For the past two weeks, the Regina Open Door Society Summer Blast youth participated in a workshop to teach them about Indigenous ways of knowing and culture through art-based activities. The workshop was hosted by Melissa Worme from Kawacatoose First Nation and Tracey George Heese from Ochapowace First Nation.

The theme of the workshop was finding belonging through intercultural theatre and performance. Melissa hoped to help newcomer youth feel a sense of belonging both in Canada and on Treaty 4 land, while also promoting that they connect with others who are experiencing the same challenges of integrating into a new culture and community. The youth quickly discovered the similarities between their own cultures and Indigenous culture.

During the workshop, youth participated in a variety of theatre-based games designed to practice skills such as building connections with peers, increasing their focus, using their voice, stepping out of their comfort zone, and using their imagination. They also each created a personalized fabric blindfold using paint, stickers, and drawings that represents their individual story and where they came from.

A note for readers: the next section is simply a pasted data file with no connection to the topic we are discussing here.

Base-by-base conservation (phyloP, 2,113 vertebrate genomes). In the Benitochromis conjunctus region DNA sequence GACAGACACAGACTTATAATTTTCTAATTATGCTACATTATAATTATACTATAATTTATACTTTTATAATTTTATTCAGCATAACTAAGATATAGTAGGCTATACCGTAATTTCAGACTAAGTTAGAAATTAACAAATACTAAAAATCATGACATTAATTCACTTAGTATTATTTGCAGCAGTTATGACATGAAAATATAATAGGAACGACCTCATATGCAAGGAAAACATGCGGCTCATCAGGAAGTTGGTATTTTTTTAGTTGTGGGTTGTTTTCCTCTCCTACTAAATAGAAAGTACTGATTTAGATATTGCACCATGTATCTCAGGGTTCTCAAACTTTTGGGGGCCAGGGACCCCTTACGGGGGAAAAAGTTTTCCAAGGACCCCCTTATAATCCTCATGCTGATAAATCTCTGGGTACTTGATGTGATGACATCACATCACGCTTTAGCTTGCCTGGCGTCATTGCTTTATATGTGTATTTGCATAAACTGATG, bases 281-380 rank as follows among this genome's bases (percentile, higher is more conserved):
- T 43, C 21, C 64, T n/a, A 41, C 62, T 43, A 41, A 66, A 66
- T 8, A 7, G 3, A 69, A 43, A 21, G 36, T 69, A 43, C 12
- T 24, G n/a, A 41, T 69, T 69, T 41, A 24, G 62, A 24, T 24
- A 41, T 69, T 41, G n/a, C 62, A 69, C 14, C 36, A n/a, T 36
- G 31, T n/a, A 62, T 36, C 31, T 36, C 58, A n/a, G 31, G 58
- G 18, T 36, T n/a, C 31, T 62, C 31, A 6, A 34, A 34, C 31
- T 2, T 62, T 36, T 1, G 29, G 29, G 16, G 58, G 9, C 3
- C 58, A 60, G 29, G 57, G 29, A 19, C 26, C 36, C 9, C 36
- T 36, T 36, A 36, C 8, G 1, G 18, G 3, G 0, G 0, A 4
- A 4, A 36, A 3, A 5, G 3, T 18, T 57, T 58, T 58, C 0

During the final presentation, each person had a chance to speak to the audience and “tell their story” using the art on their blindfold as a guide and visual representation. The final production also included dancing and an Indigenous drumming circle.

Listen to a full story conducted by CBC Radio about the workshop here.

The Regina Open Door Society would like to thank SaskCulture for helping to make this program happen!